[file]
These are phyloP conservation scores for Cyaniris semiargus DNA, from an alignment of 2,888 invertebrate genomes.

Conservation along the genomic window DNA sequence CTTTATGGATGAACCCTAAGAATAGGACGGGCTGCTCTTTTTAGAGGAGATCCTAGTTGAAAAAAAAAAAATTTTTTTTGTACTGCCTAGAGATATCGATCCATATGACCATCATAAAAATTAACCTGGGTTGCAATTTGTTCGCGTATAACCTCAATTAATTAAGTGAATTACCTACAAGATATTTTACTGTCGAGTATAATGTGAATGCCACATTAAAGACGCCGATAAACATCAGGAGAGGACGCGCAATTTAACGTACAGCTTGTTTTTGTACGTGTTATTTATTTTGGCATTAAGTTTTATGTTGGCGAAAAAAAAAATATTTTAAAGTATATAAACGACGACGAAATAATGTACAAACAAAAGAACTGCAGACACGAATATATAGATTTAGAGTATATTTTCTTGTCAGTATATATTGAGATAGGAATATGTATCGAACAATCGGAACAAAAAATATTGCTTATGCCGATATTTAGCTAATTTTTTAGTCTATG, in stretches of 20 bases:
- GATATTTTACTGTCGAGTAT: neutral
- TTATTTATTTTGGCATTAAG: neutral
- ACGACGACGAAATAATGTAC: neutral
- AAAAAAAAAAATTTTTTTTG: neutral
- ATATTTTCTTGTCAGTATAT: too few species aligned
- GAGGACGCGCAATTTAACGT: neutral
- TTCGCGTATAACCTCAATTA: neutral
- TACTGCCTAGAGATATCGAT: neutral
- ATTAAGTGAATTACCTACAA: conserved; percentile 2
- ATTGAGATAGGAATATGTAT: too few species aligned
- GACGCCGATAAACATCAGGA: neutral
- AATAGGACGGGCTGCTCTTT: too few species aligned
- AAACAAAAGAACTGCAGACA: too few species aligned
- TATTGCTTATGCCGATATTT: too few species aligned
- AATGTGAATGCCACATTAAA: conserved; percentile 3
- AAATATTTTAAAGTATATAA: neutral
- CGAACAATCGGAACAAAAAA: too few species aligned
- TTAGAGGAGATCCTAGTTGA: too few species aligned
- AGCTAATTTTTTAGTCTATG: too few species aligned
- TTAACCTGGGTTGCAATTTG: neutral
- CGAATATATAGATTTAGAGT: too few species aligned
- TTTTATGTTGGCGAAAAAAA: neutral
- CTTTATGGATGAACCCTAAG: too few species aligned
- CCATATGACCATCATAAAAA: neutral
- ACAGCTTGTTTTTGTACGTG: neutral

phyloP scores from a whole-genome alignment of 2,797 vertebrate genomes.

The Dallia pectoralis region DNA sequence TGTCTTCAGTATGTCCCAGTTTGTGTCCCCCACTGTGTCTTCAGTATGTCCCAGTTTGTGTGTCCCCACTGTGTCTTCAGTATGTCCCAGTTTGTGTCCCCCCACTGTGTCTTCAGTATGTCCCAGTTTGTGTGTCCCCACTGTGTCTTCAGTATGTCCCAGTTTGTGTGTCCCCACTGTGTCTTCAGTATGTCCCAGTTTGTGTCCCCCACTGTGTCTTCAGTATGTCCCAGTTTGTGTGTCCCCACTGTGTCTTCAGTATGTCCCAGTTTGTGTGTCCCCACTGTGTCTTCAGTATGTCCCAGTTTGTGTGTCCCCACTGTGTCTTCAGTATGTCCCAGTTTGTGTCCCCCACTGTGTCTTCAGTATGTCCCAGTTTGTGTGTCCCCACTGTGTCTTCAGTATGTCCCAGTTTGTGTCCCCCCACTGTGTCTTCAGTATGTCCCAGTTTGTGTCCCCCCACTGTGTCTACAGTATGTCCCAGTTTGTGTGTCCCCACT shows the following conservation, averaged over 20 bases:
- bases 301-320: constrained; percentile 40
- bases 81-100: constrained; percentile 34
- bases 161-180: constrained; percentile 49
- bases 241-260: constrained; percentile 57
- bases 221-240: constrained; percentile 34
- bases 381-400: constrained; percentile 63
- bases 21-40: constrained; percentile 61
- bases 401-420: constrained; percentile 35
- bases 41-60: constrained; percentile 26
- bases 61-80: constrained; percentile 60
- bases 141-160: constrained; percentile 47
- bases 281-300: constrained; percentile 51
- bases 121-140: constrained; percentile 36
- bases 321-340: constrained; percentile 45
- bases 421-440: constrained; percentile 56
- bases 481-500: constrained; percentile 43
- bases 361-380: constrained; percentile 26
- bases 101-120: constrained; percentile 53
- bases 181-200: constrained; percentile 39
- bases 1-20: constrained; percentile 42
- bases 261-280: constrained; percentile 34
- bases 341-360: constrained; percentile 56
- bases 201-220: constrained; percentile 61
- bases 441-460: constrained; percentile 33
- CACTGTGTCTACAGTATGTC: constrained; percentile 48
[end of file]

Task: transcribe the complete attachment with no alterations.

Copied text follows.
These are phyloP conservation scores for Cyaniris semiargus DNA, from an alignment of 2,888 invertebrate genomes.

Conservation along the genomic window DNA sequence CTTTATGGATGAACCCTAAGAATAGGACGGGCTGCTCTTTTTAGAGGAGATCCTAGTTGAAAAAAAAAAAATTTTTTTTGTACTGCCTAGAGATATCGATCCATATGACCATCATAAAAATTAACCTGGGTTGCAATTTGTTCGCGTATAACCTCAATTAATTAAGTGAATTACCTACAAGATATTTTACTGTCGAGTATAATGTGAATGCCACATTAAAGACGCCGATAAACATCAGGAGAGGACGCGCAATTTAACGTACAGCTTGTTTTTGTACGTGTTATTTATTTTGGCATTAAGTTTTATGTTGGCGAAAAAAAAAATATTTTAAAGTATATAAACGACGACGAAATAATGTACAAACAAAAGAACTGCAGACACGAATATATAGATTTAGAGTATATTTTCTTGTCAGTATATATTGAGATAGGAATATGTATCGAACAATCGGAACAAAAAATATTGCTTATGCCGATATTTAGCTAATTTTTTAGTCTATG, in stretches of 20 bases:
- GATATTTTACTGTCGAGTAT: neutral
- TTATTTATTTTGGCATTAAG: neutral
- ACGACGACGAAATAATGTAC: neutral
- AAAAAAAAAAATTTTTTTTG: neutral
- ATATTTTCTTGTCAGTATAT: too few species aligned
- GAGGACGCGCAATTTAACGT: neutral
- TTCGCGTATAACCTCAATTA: neutral
- TACTGCCTAGAGATATCGAT: neutral
- ATTAAGTGAATTACCTACAA: conserved; percentile 2
- ATTGAGATAGGAATATGTAT: too few species aligned
- GACGCCGATAAACATCAGGA: neutral
- AATAGGACGGGCTGCTCTTT: too few species aligned
- AAACAAAAGAACTGCAGACA: too few species aligned
- TATTGCTTATGCCGATATTT: too few species aligned
- AATGTGAATGCCACATTAAA: conserved; percentile 3
- AAATATTTTAAAGTATATAA: neutral
- CGAACAATCGGAACAAAAAA: too few species aligned
- TTAGAGGAGATCCTAGTTGA: too few species aligned
- AGCTAATTTTTTAGTCTATG: too few species aligned
- TTAACCTGGGTTGCAATTTG: neutral
- CGAATATATAGATTTAGAGT: too few species aligned
- TTTTATGTTGGCGAAAAAAA: neutral
- CTTTATGGATGAACCCTAAG: too few species aligned
- CCATATGACCATCATAAAAA: neutral
- ACAGCTTGTTTTTGTACGTG: neutral

phyloP scores from a whole-genome alignment of 2,797 vertebrate genomes.

The Dallia pectoralis region DNA sequence TGTCTTCAGTATGTCCCAGTTTGTGTCCCCCACTGTGTCTTCAGTATGTCCCAGTTTGTGTGTCCCCACTGTGTCTTCAGTATGTCCCAGTTTGTGTCCCCCCACTGTGTCTTCAGTATGTCCCAGTTTGTGTGTCCCCACTGTGTCTTCAGTATGTCCCAGTTTGTGTGTCCCCACTGTGTCTTCAGTATGTCCCAGTTTGTGTCCCCCACTGTGTCTTCAGTATGTCCCAGTTTGTGTGTCCCCACTGTGTCTTCAGTATGTCCCAGTTTGTGTGTCCCCACTGTGTCTTCAGTATGTCCCAGTTTGTGTGTCCCCACTGTGTCTTCAGTATGTCCCAGTTTGTGTCCCCCACTGTGTCTTCAGTATGTCCCAGTTTGTGTGTCCCCACTGTGTCTTCAGTATGTCCCAGTTTGTGTCCCCCCACTGTGTCTTCAGTATGTCCCAGTTTGTGTCCCCCCACTGTGTCTACAGTATGTCCCAGTTTGTGTGTCCCCACT shows the following conservation, averaged over 20 bases:
- bases 301-320: constrained; percentile 40
- bases 81-100: constrained; percentile 34
- bases 161-180: constrained; percentile 49
- bases 241-260: constrained; percentile 57
- bases 221-240: constrained; percentile 34
- bases 381-400: constrained; percentile 63
- bases 21-40: constrained; percentile 61
- bases 401-420: constrained; percentile 35
- bases 41-60: constrained; percentile 26
- bases 61-80: constrained; percentile 60
- bases 141-160: constrained; percentile 47
- bases 281-300: constrained; percentile 51
- bases 121-140: constrained; percentile 36
- bases 321-340: constrained; percentile 45
- bases 421-440: constrained; percentile 56
- bases 481-500: constrained; percentile 43
- bases 361-380: constrained; percentile 26
- bases 101-120: constrained; percentile 53
- bases 181-200: constrained; percentile 39
- bases 1-20: constrained; percentile 42
- bases 261-280: constrained; percentile 34
- bases 341-360: constrained; percentile 56
- bases 201-220: constrained; percentile 61
- bases 441-460: constrained; percentile 33
- CACTGTGTCTACAGTATGTC: constrained; percentile 48